Happy Death Day
Loving the Premise, Liking the Movie
By Evan Purcell – The new horror-comedy film Happy Death Day instilled a very powerful emotion in me: disappointment. I was so disappointed in the film, in fact, that I had to wait a few days to truly process my feelings. In case you haven’t heard of this film, Death Day is a horror version of Groundhog Day, following a college student who relives the day of her murder over and over again. Once the credits rolled and the central mystery had been resolved, I walked out of the cinema with my head hung low.
Was the film really that bad? No. Not at all. It was fun and clever and had some nice moments. As far as PG13-rated horror, it was totally fine. Why, then, was I so disappointed? It took me a while to realize the answer. I was disappointed with Happy Death Day because I loved the premise, but I only liked the movie.
This had happened to me before. A few years ago, a horror-comedy called Final Girls came out. Its premise: a modern girl gets sucked into an 80s horror movie and attempts to reconnect with her dead mother through the fictional character that her mother once played. This premise is right up my alley. I love 80s slasher films, and I love meta-comedies that tie themselves in knots. And when I saw the film (which is a much better one than Death Day, admittedly), I was disappointed. It wasn’t what I wanted. Once again, I loved the premise but I only liked the movie.
There have been a handful of other times when I’ve felt this way. 2014’s Stage Fright is a slasher musical starring Meatloaf! 2007’s Mother of Tears is Dario Argento’s long-delayed sequel to Suspiria! 2014’s The Houses October Built is a found footage horror movie about real Halloween haunts! All three of these movies left me deflated and numb. Are they bad? No. They all have some interesting moments, even Mother of Tears. They just disappointed me.
But it was only after Happy Death Day that I really started to reevaluate my reaction, and I realized that I wasn’t seeing the movies for what they were. I wasn’t upset by the flaws; I was upset by how far they’d strayed away from their premises. In fact, I’d fundamentally misunderstood what each was attempting, and my reaction turned to disappointment.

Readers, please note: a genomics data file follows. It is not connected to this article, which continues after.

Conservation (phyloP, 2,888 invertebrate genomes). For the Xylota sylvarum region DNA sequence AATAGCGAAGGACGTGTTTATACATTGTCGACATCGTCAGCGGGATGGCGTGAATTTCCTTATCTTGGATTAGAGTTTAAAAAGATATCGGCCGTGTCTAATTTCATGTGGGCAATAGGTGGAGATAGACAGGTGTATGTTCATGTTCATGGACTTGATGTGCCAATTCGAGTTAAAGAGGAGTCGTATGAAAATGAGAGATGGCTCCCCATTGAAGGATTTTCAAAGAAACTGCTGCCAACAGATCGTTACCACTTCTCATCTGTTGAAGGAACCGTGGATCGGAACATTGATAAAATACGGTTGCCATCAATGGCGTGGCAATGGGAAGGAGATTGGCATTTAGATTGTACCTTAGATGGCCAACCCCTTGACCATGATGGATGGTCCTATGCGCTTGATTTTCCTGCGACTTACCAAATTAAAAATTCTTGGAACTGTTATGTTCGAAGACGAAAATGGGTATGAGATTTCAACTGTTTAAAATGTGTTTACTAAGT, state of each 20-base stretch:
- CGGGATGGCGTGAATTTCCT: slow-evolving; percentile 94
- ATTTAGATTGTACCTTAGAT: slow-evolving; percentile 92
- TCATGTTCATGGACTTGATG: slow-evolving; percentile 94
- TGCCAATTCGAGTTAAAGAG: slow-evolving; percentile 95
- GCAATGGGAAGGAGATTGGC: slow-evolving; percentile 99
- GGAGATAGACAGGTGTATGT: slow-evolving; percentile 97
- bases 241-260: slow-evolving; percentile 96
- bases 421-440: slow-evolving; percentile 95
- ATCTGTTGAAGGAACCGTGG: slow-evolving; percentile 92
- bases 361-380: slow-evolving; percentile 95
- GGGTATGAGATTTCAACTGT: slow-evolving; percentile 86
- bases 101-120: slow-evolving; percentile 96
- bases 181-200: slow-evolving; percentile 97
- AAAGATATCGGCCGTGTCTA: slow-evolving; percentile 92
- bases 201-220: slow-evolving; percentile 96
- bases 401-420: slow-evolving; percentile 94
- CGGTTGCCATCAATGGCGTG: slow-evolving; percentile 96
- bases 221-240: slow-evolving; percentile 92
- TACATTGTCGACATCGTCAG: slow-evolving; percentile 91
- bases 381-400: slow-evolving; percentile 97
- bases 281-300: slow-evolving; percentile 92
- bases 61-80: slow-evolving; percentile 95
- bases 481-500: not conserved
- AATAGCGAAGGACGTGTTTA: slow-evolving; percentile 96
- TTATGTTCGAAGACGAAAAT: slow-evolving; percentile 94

In my mind, Stage Fright was a horror movie with songs, but in reality, it was a musical with kills. After seeing its (kick-ass) trailer, I was imagining a different movie, one that the filmmakers weren’t interested in making. The same was true for Mother of Tears (which offered a more modern gorefest instead of an artful throwback), Houses October Built (a less reverential look at Halloween culture), and Final Girls (more of an emotional family drama than a love letter to 80s horror).
This all brings us back to Happy Death Day. When I saw the trailer, I imagined a more harrowing experience, one in which the time loop premise was utilized to tease out the mystery and expand the scope of each successive murder scene. The movie in my head was gnarly and twisted, and I would still like to see that movie. It’s not Happy Death Day, though. Happy Death Day is much goofier.
The point is, this movie didn’t squander the premise. On the contrary, it milked the premise in pursuit of some genuinely clever jokes and character moments. I plan to see it again, and hopefully walk into the theater with a better frame of mind. More importantly, I’ll try to use this experience as a lesson: No matter how much you like the idea behind a movie, don’t imagine what it’ll be before you see it. That will blind you to what the movie really wants to be.
Happy Death Day is not a disappointment. It’s just different from what I expected. And that’s okay.